The Complete Story
of the Compleat Angler
by Karl Woodmansey
Give a man a
fish and you feed him for a day. Teach him to fish and you feed him
for a lifetime.
proverb is attributed to Lao Tzu, the Chinese Taoist philosopher who
lived in 600 B.C., the fisherman-philosopher, Izaak Walton, penned The
Compleat Angler more than 2,200 years later with a similar intent.
Walton's now famous treatise was written at least partly to help feed
unemployed and impoverished clergy.
In 1642, Isaak
Walton witnessed the English Civil War as a supporter of the losing
Royalist faction. When the Cromwellian Commonwealth began in 1649,
King Charles I was beheaded and his supporters were hanged, imprisoned
or disposessed of their property. Royalist clergy were defrocked.
authored biographies of Anglican clergymen and having served as a
vestryman in the Church of England, Isaak Walton was sympathetic to
the out-of-work Royalist clergy. He noted that angling was a fit
activity for clergy since the task of priests is to fish for souls and
the Apostles themselves were fishermen. The Compleat Angler served as
a recreation guide for the defrocked, unemployed and impoverished
clergy. More importantly, fishing provided the clergy with a technique
for obtaining food.
climate restricted Walton from writing additional Anglican
biographies. Instead he penned The Compleat Angler. Some authors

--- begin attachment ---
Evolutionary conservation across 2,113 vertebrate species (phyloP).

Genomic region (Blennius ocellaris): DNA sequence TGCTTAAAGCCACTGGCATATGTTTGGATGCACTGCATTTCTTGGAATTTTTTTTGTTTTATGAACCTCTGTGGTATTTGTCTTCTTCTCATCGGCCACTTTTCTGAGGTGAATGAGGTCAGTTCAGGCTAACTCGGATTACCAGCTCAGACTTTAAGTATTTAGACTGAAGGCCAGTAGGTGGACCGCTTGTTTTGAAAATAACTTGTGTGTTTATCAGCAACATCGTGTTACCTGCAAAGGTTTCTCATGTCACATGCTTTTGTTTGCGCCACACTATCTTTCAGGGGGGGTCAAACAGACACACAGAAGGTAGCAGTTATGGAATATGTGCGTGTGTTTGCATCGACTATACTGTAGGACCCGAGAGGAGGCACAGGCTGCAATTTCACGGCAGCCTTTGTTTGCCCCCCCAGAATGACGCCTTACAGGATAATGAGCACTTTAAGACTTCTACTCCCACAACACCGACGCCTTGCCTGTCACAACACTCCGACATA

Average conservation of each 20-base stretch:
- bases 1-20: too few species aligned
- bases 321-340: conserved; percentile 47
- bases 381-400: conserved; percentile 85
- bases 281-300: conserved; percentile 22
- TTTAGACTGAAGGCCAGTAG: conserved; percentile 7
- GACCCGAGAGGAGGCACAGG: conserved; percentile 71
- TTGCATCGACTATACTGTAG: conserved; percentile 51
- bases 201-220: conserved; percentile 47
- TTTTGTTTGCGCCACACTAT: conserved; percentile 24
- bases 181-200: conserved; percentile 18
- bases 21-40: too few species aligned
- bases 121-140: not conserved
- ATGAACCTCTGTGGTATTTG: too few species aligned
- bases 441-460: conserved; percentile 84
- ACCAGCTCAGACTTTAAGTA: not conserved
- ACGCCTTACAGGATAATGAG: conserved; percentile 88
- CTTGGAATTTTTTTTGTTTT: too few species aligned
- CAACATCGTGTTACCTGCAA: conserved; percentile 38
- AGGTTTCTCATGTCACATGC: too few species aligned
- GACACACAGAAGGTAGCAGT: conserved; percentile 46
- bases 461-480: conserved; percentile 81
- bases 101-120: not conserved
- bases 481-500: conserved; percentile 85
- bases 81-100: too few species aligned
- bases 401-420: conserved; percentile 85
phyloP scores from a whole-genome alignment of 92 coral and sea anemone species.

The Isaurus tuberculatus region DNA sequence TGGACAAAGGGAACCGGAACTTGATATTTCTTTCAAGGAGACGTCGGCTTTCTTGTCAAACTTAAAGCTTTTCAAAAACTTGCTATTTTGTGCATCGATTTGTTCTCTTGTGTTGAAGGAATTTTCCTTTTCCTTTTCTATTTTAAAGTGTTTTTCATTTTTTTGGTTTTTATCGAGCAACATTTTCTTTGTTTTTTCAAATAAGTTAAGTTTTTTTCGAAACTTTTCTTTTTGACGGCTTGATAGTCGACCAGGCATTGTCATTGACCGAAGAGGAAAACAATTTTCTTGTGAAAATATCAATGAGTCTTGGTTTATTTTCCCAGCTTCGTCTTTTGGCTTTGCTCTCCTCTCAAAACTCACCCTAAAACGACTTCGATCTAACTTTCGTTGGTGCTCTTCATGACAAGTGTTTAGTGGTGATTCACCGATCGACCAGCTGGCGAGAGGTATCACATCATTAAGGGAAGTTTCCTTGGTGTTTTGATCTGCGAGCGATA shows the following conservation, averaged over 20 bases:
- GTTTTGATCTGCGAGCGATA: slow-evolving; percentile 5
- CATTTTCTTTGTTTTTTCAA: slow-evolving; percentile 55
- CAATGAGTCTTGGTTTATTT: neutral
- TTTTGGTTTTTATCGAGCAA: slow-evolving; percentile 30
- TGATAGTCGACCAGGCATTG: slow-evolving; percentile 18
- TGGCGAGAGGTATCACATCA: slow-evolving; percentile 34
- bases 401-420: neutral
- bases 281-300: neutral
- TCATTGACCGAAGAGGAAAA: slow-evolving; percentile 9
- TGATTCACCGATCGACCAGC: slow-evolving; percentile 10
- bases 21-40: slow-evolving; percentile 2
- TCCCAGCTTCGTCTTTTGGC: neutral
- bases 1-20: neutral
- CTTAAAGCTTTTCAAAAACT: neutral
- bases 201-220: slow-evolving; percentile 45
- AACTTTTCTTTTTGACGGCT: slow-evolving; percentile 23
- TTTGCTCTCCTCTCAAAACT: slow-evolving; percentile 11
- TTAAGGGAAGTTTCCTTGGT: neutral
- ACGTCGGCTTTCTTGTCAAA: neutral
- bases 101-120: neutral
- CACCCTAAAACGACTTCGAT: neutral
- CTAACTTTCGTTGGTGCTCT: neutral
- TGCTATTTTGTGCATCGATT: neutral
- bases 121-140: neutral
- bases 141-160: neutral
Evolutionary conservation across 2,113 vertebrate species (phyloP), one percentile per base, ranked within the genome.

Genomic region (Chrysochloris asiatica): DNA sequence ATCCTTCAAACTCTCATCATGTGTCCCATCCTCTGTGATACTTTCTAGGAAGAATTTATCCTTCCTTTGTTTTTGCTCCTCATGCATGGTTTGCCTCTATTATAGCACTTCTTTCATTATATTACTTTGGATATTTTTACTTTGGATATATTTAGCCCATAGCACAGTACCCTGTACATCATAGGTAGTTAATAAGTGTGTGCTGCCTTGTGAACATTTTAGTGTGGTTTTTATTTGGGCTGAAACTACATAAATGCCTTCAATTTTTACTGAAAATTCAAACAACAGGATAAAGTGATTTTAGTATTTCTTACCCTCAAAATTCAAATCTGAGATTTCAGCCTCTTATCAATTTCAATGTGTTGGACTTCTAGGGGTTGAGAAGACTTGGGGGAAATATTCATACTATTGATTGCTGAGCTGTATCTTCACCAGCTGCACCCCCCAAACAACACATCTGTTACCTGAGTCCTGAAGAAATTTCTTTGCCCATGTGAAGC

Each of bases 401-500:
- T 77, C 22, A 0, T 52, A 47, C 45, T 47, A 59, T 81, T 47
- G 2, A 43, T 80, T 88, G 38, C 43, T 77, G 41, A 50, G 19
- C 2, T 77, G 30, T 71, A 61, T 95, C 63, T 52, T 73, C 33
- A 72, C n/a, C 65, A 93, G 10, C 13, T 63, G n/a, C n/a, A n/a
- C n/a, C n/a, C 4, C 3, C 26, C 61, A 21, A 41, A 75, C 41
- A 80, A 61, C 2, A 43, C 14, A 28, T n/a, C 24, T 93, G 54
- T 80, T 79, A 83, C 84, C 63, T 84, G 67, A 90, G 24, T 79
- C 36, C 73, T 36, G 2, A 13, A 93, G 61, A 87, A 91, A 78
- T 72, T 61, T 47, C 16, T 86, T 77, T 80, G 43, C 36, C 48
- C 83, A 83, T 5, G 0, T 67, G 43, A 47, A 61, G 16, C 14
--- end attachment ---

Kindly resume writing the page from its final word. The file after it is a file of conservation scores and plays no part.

contend that The Compleat Angler is, at its core, a political allegory
and not a fisherman's guide. Others intimate that the proper title
should be The Compleat Anglican. Regardless of Walton's true intent,
he wrote a masterful work providing his readers, then and now, a
pastoral retreat from political pressures of the day.
Montanan Author Norman Maclean who wrote "In my family there was
no clear line between religion and fly-fishing," Isaak Walton
recognized the meditative and therapeutic values of fishing. He and
his readers were under the stresses of the oppressive establishment
and fishing was an ideal relaxant escape. Relying on its own rituals,
superstitions and faith, fishing supplants some of the best qualities
religion is a personal experience, many individuals worship in
congregations. Fishermen can also be found both alone and in
congregations. Some anglers prefer to fish alone, appreciating privacy
fishing is not a team sport, many anglers prefer to fish socially,
sharing the river with companions. In The Compleat Angler, as two men
travel along a river, one teaches the other the finer points of
inevitably leads to storytelling. Be it tall tales of the "one
that got away" or other "fish stories," Listening to
the experiences of other fishermen is like hearing Baptists
testifying. Storytelling is an immense component of fishing. The
Compleat Angler is exactly that: the perfect story of fishing.
first publication in 1653, The Compleat Angler has never gone out of
print and remains the third most reprinted book after the Bible and
Shakespeare. Isaak Walton's legacy has encouraged innumerable
generations to fish -- for both recreation and food.
By Karl Woodmansey